2015-16 Weather Forecasts: Colder South and East Coast But Warmer North

According to The Weather Channel, people who live in the South and East Coast should brace themselves for a colder than average winter this season.

On the other hand, the report noted that warmer-than-average temperatures are expected from the West Coast, the Northwest in particular, eastward into the Upper Midwest and interior sections of the Northeast.

The best chance for cold conditions in the East will come later in the winter.

Photo Credit: Firsthand Weather - Early 2015-16 Winter Forecast.
Photo Credit: Firsthand Weather – Early 2015-16 Winter Forecast.

El Niño is expected to play a large role in temperatures this winter, but strong blocking of the upper-level pattern over the North Atlantic Ocean that began this summer may also play an important role this winter.

“The strength and location or ‘flavor’ of the El Niño event suggests that a very warm 1982-83 or 1997-98 winters is quite possible,” Dr. Todd Crawford, WSI chief meteorologist, reportedly said.

“However, there is some risk of big blocking this winter, driven either by a premature weakening and westward shift (towards the dateline) of the El Niño impacts or by just a general tendency for stronger high-latitude blocking. While this blocking potential does add colder risks for the upcoming winter, we are still leaning towards a slightly cooler variation of the very warm 1982 and 1997 strong Niño events,” he added.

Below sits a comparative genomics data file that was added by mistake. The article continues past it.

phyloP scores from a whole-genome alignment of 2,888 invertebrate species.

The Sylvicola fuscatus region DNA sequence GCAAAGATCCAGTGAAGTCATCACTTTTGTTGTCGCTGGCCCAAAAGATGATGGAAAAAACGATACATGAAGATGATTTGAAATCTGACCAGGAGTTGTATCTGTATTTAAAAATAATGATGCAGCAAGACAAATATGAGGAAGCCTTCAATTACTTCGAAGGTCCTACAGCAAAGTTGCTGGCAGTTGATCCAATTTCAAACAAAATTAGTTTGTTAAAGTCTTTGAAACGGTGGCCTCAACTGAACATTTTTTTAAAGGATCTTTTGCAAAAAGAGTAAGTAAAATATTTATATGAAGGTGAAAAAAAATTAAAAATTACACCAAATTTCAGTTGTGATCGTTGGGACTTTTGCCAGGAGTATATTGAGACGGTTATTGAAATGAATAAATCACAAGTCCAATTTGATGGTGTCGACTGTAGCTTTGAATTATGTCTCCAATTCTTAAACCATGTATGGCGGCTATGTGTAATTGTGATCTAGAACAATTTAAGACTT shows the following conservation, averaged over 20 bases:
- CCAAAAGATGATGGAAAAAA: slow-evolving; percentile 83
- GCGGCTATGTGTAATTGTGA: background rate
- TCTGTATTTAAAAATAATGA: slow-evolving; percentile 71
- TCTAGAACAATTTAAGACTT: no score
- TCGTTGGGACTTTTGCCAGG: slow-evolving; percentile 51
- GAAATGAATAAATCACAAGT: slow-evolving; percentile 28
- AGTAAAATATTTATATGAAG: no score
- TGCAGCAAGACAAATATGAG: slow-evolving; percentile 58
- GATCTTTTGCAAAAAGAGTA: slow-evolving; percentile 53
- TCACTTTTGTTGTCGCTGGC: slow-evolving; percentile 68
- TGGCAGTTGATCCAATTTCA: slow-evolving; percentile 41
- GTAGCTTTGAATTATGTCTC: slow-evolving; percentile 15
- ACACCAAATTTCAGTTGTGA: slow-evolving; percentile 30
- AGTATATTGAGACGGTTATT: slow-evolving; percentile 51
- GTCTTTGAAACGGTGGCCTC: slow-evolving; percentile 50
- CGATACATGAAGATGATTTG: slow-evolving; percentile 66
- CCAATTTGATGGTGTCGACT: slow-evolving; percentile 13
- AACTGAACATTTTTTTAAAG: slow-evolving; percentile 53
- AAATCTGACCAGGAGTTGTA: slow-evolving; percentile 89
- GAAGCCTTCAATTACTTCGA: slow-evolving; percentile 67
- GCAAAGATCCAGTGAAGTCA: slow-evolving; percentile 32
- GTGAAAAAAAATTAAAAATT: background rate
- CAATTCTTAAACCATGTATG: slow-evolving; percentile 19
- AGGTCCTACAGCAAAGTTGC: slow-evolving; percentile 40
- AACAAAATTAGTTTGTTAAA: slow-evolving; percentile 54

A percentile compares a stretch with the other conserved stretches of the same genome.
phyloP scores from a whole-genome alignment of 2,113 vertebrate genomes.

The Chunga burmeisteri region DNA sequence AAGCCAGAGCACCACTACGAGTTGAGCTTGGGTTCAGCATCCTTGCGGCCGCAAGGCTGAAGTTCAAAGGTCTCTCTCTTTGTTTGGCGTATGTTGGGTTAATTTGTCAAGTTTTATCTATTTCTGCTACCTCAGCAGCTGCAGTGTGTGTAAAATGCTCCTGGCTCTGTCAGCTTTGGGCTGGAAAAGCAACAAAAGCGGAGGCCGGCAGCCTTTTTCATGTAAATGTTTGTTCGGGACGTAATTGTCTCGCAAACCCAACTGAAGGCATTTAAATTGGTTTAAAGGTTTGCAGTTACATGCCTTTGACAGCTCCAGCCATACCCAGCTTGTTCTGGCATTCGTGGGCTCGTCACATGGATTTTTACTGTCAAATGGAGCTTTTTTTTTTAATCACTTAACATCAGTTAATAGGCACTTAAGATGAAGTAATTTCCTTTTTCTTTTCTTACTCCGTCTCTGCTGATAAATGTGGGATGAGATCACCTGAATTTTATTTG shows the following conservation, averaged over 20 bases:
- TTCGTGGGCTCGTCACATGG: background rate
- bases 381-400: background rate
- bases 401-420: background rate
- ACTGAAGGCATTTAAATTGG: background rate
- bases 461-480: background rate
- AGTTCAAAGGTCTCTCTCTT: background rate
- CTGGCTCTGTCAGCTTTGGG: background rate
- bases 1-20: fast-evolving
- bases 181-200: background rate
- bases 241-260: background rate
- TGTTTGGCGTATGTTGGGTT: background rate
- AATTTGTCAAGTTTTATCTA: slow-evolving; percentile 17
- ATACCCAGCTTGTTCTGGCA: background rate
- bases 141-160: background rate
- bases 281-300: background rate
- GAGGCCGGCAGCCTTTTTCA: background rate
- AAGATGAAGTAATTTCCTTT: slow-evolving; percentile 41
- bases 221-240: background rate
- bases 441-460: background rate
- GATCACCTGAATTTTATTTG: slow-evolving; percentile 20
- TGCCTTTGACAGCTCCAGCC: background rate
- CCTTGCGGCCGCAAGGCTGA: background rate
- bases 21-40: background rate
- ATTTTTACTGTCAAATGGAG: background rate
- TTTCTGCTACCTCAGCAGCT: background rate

Crawford cited the European computer forecast model, as being of high repute, and noted that it “shows the focus of the ridging to be from western North America north to the pole, which implies colder risks for at least part of the eastern U.S. this winter, especially late.”

The Weather Channel has also stated that the warm pattern across much of the central and northeastern U.S. may continue into October. However, cold air will likely plunge into the central U.S. by late October, while the East and West coasts are expected to remain warm.

Furthermore, it said that the south-central U.S., from Arizona into the southern Plains, will likely see below-average temperatures overall in October. Otherwise, the remainder of the country will see above-average conditions with the East seeing well-above average temperatures.

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